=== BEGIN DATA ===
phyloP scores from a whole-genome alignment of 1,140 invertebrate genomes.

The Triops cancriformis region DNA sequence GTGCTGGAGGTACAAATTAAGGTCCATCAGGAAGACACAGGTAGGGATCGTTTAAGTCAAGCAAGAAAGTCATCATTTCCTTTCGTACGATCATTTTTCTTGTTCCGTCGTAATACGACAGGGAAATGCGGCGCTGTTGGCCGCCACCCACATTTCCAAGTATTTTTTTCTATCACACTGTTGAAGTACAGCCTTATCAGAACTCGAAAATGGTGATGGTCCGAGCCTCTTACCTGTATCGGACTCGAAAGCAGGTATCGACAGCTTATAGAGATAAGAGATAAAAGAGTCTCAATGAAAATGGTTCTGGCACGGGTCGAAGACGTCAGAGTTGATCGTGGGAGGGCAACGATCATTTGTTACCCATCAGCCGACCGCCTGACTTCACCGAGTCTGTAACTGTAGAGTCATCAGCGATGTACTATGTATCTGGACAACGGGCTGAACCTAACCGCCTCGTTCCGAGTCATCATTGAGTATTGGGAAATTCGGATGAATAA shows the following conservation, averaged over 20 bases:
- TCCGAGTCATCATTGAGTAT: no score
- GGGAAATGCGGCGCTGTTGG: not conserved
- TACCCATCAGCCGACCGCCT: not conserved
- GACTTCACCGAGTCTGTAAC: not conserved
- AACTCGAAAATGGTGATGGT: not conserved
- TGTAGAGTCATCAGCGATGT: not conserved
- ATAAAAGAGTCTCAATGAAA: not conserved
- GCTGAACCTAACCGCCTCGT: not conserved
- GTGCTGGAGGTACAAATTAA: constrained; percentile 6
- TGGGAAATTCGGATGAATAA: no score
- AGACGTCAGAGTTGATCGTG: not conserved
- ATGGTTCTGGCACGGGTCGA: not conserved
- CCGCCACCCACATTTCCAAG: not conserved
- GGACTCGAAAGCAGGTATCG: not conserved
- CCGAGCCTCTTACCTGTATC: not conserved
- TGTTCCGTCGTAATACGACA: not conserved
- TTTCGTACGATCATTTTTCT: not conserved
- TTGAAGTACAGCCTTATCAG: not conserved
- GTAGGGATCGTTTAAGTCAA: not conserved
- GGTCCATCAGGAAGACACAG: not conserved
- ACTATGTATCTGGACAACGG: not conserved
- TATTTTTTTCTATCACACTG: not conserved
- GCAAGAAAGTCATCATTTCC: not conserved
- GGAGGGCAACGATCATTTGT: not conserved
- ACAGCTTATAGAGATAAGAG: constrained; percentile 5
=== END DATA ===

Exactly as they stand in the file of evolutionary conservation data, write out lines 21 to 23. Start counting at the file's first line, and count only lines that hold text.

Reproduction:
- GTAGGGATCGTTTAAGTCAA: not conserved
- GGTCCATCAGGAAGACACAG: not conserved
- ACTATGTATCTGGACAACGG: not conserved